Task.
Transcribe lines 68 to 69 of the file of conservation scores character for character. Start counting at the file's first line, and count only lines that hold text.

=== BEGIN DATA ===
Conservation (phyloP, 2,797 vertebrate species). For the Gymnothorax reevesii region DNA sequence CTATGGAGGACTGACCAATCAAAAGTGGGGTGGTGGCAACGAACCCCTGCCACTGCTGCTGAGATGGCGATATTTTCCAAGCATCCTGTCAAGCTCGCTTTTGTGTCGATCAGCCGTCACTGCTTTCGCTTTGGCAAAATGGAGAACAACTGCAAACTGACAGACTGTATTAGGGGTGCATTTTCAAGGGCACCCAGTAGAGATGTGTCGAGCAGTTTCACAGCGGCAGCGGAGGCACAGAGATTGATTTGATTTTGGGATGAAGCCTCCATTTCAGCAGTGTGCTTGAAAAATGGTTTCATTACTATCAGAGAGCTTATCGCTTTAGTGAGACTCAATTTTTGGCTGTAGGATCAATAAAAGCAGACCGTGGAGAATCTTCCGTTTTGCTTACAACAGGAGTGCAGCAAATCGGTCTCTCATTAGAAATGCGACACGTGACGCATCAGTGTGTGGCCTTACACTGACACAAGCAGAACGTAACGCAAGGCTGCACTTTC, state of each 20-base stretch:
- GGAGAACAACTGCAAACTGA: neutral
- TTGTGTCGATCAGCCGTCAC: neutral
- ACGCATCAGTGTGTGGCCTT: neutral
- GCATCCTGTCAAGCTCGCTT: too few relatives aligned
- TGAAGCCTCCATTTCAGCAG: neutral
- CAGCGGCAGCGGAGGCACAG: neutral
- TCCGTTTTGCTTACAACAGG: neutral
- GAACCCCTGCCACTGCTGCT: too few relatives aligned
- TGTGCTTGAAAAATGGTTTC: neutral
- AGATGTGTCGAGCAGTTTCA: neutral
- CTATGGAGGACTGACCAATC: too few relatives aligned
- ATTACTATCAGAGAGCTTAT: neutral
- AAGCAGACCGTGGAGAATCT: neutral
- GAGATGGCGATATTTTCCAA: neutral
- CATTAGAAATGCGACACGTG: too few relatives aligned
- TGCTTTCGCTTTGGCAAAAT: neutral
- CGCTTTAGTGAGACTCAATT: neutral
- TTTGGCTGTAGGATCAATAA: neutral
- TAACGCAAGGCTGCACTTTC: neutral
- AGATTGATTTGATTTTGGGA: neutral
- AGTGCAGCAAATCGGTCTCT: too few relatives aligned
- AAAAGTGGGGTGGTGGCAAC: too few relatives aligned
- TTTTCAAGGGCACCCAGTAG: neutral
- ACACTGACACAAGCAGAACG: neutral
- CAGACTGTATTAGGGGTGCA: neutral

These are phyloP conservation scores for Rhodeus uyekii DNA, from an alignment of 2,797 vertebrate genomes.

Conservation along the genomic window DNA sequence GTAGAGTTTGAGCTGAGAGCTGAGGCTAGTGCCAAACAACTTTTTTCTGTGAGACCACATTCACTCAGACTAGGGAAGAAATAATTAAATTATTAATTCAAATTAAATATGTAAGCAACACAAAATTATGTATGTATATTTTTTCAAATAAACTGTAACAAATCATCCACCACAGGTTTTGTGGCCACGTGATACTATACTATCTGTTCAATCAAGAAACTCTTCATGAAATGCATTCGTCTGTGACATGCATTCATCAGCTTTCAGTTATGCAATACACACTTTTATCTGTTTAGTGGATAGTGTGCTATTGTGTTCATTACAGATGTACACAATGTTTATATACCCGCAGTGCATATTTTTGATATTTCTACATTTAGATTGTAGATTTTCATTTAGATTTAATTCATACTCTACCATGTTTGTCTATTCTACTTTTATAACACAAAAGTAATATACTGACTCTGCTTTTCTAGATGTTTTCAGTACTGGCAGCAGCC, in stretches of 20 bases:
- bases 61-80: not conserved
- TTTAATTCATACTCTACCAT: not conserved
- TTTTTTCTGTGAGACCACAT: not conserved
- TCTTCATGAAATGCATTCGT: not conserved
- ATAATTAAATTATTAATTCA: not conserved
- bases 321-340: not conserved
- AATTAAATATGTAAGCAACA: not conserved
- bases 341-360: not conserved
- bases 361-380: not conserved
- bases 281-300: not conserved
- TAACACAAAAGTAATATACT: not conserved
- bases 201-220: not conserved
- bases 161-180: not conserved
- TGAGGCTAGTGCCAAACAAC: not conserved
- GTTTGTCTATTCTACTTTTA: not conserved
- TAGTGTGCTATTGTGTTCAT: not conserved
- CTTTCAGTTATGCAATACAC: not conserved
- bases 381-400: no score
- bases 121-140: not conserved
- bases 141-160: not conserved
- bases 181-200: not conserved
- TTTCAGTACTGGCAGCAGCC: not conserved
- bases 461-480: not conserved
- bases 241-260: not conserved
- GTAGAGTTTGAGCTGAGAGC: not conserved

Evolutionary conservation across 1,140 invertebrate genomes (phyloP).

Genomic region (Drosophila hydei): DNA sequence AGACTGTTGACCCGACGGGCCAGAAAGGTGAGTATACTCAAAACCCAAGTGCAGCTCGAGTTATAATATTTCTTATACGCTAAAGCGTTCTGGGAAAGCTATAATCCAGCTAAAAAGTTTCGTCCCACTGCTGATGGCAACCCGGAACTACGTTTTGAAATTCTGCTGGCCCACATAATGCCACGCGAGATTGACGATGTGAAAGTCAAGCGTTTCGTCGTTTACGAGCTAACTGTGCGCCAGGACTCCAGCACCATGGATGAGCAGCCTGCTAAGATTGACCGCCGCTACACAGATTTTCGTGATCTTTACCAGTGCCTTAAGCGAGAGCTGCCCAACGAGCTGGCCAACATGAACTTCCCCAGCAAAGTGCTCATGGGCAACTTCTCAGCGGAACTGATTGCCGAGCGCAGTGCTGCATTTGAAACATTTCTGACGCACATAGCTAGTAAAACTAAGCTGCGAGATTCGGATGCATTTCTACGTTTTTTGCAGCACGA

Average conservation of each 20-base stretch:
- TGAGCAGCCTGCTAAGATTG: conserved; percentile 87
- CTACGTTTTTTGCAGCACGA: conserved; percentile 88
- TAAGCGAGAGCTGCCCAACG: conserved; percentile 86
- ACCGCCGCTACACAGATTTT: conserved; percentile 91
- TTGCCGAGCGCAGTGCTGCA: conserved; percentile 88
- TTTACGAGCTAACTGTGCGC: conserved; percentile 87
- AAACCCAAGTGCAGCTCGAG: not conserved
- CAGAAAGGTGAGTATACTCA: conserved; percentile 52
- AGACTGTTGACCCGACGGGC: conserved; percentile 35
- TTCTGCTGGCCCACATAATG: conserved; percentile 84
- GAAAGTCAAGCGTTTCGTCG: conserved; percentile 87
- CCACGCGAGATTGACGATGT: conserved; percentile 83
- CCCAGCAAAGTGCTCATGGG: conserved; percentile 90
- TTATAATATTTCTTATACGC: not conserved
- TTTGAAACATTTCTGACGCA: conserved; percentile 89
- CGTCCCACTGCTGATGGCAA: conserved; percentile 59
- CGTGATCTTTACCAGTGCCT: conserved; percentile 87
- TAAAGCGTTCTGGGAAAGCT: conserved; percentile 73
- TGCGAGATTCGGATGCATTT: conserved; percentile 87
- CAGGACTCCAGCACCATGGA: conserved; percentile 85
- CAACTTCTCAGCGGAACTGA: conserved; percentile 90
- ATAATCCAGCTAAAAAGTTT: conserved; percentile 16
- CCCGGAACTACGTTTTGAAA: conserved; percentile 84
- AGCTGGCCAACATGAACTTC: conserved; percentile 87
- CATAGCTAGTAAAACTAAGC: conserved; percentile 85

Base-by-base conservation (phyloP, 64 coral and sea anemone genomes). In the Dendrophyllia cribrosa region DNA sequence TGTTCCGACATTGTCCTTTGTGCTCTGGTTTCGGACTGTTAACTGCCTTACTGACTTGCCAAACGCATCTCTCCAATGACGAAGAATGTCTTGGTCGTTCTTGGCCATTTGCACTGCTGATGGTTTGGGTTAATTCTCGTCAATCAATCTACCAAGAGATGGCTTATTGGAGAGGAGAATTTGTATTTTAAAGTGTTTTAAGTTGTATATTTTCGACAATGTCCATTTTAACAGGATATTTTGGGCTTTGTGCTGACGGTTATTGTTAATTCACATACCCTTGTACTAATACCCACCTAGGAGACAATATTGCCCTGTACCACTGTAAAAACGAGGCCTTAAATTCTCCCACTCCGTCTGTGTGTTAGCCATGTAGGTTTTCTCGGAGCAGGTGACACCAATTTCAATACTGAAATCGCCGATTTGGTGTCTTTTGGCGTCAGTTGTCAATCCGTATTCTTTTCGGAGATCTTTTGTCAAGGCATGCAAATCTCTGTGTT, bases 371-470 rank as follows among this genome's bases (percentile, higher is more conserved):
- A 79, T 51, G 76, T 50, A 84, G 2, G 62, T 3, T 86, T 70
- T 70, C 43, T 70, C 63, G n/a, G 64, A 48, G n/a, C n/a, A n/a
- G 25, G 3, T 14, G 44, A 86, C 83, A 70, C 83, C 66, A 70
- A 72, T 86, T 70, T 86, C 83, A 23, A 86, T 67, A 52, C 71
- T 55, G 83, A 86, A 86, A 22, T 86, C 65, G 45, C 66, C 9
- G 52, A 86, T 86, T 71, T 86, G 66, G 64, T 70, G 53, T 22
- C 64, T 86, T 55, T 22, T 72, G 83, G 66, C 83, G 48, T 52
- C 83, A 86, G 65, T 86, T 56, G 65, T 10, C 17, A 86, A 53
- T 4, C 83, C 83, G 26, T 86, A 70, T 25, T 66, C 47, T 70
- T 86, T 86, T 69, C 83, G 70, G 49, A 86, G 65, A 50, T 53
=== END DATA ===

- CCACGCGAGATTGACGATGT: conserved; percentile 83
- CCCAGCAAAGTGCTCATGGG: conserved; percentile 90